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Johnson City police hosting security program for local churches

Zach Vance • Updated Nov 22, 2017 at 9:27 PM

It’s better to be prepared, especially in the case of a mass shooting, than to be vulnerable.

In response to recent church shootings in Nashville and Texas, the Johnson City Police Department will host a free church security program on Dec. 12 from 6 p.m. to 8 p.m.

“You don’t think about the necessity to have a plan like that for a church, but the times have changed,” Johnson City Police Maj. Karl Turner said.

“I think everybody thinks it can’t happen here, but they do happen in small towns. You look at some of the church shootings that’s happened (lately), they were all small churches so it can happen anywhere. That’s just an unfortunate fact of life today.”

Held in collaboration with the FBI and the First District Attorney General’s Office, the program is intended to promote safety and security, while still recognizing the need for churches to be open and welcoming to visitors.

The program’s curriculum was developed the Department of Homeland Security, the Federal Emergency Management Agency and FBI to educating houses of worship on emergency preparedness.

“The FBI, they’re really proactive as far as when they see a need like that, they have the resources and they’re very good at passing along information to help educate the public,” Turner said.

The programs curriculum will include general techniques and ideas that can be applied to any location.

“What we're trying to do is we're trying to give leaders in churches or people involved with security at churches ideas on what they can do to make the congregation safe,” Turner said.

“It may be simple things, such as once the service starts locking the doors. That type of thing, as well as if something happens, makings sure they have exit plans, rally points and things like that.”

One example is the benefits of installing cameras to monitor outside surroundings during worship times.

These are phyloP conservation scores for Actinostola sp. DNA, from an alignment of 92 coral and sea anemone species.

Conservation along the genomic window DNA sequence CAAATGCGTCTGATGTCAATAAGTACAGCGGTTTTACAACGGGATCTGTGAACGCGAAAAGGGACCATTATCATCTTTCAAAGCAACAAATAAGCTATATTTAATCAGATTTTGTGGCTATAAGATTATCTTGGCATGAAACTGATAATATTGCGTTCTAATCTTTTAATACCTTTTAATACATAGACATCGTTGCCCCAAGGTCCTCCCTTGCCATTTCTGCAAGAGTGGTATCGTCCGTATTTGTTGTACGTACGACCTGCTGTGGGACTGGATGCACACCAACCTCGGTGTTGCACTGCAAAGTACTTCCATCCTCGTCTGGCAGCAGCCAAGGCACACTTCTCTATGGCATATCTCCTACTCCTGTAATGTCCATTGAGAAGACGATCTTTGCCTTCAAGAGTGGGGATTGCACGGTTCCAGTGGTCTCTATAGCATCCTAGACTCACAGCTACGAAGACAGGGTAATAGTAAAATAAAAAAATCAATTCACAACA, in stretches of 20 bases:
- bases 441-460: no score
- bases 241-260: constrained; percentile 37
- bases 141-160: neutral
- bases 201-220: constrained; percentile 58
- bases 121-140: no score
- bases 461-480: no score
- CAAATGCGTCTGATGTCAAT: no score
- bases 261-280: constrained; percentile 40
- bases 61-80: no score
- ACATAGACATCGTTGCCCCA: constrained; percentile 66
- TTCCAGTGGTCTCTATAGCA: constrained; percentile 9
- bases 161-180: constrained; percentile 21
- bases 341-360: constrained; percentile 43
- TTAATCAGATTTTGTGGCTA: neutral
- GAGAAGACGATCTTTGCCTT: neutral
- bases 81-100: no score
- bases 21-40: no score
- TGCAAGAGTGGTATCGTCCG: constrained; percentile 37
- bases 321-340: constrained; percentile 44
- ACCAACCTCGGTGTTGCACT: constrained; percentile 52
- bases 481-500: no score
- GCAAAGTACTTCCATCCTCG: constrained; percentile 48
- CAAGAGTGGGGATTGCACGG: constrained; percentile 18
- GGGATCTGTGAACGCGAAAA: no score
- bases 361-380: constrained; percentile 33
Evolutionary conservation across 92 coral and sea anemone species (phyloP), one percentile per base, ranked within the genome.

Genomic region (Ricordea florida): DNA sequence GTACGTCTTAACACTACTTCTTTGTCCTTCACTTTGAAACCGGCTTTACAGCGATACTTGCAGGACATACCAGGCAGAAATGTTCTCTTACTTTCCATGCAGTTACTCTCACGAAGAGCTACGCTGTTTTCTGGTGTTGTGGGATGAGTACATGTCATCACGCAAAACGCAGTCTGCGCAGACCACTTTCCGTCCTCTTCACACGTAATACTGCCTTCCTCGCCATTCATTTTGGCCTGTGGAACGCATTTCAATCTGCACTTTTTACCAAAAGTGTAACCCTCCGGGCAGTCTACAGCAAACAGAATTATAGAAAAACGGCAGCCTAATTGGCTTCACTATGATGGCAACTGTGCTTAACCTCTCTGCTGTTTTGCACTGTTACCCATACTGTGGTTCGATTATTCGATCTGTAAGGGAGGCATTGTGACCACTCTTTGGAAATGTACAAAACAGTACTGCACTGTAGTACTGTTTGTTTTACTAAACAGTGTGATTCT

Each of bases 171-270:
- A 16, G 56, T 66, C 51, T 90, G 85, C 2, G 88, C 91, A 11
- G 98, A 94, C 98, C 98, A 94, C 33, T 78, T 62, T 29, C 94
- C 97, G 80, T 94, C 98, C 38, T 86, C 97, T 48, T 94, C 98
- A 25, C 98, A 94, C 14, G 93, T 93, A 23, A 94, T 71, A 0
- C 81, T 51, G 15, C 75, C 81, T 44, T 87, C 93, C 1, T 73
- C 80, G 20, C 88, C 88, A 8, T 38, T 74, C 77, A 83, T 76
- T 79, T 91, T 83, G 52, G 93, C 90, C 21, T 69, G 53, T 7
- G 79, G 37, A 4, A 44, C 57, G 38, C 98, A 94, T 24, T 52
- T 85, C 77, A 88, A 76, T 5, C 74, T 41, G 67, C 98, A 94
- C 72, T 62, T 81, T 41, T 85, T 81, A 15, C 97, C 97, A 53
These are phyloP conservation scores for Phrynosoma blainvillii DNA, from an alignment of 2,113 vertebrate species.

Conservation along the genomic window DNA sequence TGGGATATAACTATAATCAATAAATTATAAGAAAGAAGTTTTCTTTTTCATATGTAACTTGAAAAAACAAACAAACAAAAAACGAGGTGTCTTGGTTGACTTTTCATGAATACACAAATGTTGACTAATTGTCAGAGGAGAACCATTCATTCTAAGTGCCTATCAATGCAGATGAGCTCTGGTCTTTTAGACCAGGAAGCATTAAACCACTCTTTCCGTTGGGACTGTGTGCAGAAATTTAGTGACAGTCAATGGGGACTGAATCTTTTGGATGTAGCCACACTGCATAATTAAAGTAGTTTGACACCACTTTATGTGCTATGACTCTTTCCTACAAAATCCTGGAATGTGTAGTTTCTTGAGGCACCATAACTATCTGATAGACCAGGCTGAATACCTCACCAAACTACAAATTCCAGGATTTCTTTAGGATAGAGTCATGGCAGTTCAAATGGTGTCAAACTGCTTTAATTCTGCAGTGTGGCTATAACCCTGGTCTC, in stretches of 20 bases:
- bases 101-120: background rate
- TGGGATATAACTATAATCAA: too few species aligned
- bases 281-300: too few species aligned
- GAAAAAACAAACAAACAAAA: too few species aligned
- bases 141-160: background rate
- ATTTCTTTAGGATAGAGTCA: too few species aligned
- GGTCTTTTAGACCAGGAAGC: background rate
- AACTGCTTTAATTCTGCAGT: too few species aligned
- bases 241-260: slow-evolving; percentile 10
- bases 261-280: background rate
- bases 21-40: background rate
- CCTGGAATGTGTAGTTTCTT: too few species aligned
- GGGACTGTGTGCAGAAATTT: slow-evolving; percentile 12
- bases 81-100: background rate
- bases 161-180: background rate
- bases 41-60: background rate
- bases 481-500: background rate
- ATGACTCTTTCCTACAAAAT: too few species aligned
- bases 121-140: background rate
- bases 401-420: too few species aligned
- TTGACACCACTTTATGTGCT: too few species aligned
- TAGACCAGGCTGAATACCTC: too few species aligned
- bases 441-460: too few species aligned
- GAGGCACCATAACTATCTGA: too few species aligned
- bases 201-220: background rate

For specific advisement, Johnson City police will also offer security walk-throughs of churches and local houses of worship upon request.

Turner said officers with specialized training can then provide specially tailored advise on how a building and parking lot can be secured, as well as detailed evacuation plans.

According to data compiled by church security consultant Carl Chinn, there have been 1,639 deadly force incidents at faith-based organizations in the United States between 1999 and Oct. 5, 2017. Chinn defined deadly force incidents as abductions, physical attacks, suspicious deaths, suicides and deadly force intervention and protection.

Of those 1,639 incidents, Chinn determined 467, or 24.49 percent, resulted in a homicide or death of a victim. Nearly 60 percent of all the encounters involved a gun.

The presentation will be held at the Memorial Park Community Center, 510 Bert St., in Johnson City. The program is open to church leadership and security team members. Since seating is limited, no more than four representatives per church can attend.

To register, call Administrative Coordinator Marti Oliver at 423-434-6159 or email her at moliver@johnsoncitytn.org.

 

 

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